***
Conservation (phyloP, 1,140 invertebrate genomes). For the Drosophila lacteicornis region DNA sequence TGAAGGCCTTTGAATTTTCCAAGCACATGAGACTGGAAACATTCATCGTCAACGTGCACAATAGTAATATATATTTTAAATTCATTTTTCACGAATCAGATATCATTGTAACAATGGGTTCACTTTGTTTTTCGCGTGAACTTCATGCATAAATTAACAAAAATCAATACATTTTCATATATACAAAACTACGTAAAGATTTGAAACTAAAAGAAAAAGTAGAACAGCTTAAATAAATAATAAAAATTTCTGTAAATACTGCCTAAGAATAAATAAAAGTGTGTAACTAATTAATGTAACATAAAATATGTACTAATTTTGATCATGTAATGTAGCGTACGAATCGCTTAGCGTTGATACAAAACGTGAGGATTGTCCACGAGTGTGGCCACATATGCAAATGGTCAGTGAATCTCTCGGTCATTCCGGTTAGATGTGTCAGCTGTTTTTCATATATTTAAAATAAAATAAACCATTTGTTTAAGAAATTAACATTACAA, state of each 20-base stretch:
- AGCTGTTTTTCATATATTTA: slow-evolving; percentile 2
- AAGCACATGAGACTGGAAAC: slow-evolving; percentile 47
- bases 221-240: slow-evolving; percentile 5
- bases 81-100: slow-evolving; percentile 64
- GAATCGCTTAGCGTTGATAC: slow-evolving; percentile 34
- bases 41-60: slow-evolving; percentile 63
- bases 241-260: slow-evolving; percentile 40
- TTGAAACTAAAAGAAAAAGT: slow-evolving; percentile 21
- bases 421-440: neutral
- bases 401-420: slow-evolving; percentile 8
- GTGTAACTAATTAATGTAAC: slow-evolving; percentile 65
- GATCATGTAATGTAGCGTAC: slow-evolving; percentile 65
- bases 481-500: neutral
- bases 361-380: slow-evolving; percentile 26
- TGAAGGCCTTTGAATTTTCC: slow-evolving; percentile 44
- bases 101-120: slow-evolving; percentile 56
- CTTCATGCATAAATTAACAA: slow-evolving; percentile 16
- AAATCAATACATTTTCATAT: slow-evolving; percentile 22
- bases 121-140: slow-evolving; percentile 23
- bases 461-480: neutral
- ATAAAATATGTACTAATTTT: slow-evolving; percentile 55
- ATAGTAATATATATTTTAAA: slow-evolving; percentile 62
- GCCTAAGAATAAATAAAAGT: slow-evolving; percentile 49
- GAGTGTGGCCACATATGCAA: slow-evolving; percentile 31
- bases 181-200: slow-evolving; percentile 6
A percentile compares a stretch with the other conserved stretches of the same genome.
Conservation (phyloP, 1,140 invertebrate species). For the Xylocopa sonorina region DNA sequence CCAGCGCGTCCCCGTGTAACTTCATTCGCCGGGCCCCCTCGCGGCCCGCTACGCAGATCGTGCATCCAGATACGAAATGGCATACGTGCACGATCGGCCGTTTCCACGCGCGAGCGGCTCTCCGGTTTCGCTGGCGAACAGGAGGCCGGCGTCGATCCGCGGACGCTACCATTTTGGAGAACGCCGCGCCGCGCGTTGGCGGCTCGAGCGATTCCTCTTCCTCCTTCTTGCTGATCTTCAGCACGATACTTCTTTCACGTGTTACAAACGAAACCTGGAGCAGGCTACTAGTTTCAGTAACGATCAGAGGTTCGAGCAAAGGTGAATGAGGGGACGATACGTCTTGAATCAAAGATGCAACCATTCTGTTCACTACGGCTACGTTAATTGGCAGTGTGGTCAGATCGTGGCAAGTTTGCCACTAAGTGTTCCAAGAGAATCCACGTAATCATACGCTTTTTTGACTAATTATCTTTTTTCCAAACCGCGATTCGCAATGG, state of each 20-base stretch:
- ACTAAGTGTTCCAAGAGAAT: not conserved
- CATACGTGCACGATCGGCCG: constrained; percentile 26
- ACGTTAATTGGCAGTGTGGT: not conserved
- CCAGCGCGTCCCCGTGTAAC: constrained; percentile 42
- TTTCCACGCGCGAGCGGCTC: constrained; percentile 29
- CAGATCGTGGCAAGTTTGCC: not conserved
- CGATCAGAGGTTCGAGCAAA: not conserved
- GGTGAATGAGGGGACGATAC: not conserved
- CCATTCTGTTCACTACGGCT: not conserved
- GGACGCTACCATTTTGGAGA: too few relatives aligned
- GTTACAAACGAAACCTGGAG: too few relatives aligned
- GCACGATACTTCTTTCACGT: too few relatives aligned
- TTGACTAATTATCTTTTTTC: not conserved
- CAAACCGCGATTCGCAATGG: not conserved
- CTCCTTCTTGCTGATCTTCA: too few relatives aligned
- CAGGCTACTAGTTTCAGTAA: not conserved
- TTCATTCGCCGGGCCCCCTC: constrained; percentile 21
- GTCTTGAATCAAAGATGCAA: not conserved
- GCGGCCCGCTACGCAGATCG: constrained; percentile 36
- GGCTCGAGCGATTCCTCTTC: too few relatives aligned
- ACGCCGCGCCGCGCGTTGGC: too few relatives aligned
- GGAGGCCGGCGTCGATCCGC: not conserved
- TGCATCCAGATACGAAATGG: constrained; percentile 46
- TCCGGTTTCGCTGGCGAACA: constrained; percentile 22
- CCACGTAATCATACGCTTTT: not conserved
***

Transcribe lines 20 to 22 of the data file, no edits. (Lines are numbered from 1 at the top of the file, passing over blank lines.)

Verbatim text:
- bases 121-140: slow-evolving; percentile 23
- bases 461-480: neutral
- ATAAAATATGTACTAATTTT: slow-evolving; percentile 55